CII and OECD: Inclusive Growth through Greater Collaboration
In a globalized world where there is increasing interdependence among nation’s economic policies and multiple spill-over effects, the role of multilateral organizations like the Organisation for Economic Co-operation and Development (OECD) and the global governance they support is crucial to keep the global economy on the right track through collective action and policy coordination. The G7 and the G20 are key fora for such global governance through which OECD outcomes form an important layer of logical policy action. OECD’s role of providing facts and evidence based analysis for G7 and G20 nations to guide the global economy in the right direction, it has been a policy laboratory for finding economic solutions to the world’s most pressing problems.
The relationship between India and the OECD has developed steadily since 1990s in raising industry voices for policy attention, especially from the context of the developing world. To take the relationship forward, both have collaborated in a number of events, programmes and initiatives across various issues and subjects of Education, e-waste, global partnerships, Innovation among others. As a norm OECD conducts economic surveys to keep abreast of changing dynamics across the world economies.
In a recent survey done on the Indian Economy called the “OECD Economic Surveys – India”, OECD has pegged the economic growth in India at around 7½% making India the fastest-growing G20 economy. According to the study, the acceleration of structural reforms, the move towards a rule-based policy framework and low commodity prices have provided a strong growth impetus in the country. It also stated that the recent deregulation measures and efforts to improve the ease of doing business have boosted foreign investment. However, investment is still held back by the relatively high corporate income tax rates, a slow land acquisition process, regulations which remain stringent in some areas, weak corporate balance sheets, high non-performing loans which weigh on banks’ lending, and infrastructure bottlenecks are areas of concern prevailing in the business climate; as also the rate of quality job creation has been low, due to prevalent complex labour laws.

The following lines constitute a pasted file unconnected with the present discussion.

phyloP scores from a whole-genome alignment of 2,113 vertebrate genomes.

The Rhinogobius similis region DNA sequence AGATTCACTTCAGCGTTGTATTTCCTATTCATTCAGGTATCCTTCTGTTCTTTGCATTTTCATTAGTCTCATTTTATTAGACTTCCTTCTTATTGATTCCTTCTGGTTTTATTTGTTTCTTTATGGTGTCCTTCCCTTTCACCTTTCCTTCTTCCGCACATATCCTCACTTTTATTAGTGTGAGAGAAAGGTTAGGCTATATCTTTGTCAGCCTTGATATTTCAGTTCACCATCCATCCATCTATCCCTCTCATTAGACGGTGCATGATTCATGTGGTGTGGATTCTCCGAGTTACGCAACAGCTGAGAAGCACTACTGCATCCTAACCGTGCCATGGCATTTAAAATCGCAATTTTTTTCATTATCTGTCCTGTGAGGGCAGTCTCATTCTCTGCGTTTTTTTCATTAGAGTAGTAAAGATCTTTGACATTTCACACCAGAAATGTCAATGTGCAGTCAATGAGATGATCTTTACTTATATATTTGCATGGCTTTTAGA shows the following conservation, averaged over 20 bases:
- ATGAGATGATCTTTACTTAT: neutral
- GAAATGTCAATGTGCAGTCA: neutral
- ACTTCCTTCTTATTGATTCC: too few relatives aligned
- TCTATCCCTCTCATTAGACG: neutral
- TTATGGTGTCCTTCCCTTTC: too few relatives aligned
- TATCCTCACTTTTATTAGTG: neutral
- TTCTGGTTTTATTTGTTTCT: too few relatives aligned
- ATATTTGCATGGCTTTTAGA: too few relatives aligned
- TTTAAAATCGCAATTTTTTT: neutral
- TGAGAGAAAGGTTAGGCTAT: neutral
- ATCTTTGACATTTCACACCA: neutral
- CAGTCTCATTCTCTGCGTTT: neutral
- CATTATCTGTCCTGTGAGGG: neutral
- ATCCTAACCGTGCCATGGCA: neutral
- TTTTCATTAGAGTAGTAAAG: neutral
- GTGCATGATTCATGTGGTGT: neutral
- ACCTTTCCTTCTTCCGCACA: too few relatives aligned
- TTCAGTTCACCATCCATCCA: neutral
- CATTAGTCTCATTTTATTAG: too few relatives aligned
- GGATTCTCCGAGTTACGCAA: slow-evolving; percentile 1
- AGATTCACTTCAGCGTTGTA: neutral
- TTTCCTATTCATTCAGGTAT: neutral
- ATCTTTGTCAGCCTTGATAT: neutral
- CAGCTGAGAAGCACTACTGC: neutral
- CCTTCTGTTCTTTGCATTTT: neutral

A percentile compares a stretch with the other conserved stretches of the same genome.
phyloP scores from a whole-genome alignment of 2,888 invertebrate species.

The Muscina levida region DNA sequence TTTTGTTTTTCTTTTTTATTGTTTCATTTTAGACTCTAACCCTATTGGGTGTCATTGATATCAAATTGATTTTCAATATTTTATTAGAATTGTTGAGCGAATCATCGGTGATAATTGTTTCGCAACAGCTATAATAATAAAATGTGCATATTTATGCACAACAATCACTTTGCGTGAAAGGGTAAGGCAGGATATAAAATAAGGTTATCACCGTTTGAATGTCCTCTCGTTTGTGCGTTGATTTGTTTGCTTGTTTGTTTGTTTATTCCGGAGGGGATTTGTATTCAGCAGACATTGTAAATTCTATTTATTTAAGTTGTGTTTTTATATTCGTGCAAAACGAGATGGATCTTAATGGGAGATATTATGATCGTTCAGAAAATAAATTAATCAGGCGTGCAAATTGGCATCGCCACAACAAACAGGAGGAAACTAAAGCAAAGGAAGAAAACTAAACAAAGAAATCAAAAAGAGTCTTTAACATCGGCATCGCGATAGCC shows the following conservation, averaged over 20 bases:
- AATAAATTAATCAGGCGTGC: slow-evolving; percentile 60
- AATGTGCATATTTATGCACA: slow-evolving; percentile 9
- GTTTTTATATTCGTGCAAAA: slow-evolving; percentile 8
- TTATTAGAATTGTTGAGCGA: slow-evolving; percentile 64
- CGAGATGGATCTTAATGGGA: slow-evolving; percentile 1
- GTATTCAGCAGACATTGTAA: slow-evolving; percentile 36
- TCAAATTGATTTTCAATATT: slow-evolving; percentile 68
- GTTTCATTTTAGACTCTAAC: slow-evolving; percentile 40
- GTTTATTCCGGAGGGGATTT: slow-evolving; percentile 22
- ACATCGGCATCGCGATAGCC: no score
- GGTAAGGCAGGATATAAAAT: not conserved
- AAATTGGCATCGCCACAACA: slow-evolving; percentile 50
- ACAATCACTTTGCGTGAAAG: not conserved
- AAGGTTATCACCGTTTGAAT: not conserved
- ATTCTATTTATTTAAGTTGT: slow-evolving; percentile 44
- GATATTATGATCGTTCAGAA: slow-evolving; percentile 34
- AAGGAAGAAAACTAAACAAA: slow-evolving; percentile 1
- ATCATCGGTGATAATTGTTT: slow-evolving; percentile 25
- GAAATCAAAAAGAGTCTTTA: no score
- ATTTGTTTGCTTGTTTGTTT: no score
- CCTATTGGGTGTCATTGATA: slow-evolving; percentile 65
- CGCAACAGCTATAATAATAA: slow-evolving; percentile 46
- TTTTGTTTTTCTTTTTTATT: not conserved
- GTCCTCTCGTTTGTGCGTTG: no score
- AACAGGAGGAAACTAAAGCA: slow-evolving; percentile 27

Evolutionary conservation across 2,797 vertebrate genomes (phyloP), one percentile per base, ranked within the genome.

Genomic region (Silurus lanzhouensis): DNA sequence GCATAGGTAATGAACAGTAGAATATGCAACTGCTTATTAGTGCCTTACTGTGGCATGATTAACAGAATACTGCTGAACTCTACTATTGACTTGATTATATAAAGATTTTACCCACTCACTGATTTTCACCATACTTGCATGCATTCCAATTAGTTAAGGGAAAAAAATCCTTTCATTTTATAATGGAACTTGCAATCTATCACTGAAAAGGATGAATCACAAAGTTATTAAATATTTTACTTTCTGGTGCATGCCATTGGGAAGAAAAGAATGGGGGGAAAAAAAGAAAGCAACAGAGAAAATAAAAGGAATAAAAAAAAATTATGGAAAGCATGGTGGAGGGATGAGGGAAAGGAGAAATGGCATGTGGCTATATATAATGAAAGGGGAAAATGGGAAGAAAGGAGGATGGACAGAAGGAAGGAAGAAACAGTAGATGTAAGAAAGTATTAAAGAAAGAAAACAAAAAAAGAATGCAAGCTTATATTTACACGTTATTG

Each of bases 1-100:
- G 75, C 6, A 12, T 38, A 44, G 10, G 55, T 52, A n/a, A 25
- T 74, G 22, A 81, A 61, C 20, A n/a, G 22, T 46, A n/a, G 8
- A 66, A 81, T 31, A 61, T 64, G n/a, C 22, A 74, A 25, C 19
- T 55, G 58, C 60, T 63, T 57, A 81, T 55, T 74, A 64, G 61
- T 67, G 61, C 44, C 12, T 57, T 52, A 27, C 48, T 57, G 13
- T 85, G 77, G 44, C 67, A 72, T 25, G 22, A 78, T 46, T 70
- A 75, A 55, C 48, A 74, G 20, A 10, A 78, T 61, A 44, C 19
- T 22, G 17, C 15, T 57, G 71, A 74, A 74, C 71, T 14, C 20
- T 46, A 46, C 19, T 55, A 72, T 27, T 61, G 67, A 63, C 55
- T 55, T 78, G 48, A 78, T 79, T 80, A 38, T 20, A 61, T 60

Keeping the findings in mind, the survey recommends that in order to strengthen macroeconomic resilience and growth India should ensure that government debt to GDP returns to a declining path, increase public spending on physical and social infrastructure and gradually extend the subsidy reform to other products. A prudent monetary policy, flexible labour law, improved access to education and better and earlier vocational training, creating an environment of positive competition among states in the ease of creating jobs are few factors which will infuse greater confidence in a sustained economic growth. Implementing a comprehensive tax reform to boost inclusive growth will be possible by the Removal of tax expenditures that balances out the economy.
For India – an active partner of the OECD with its involvement in ten committees and bodies in a multitude of policy areas it is imperative that measured steps be taken in areas which are high impact in nature in tandem to these global recommendations by OECD. Government of India’s regular participation in meetings and dialogue sessions to advocate for India’s policy integration with the globalized world therefore assumes greater importance than ever before.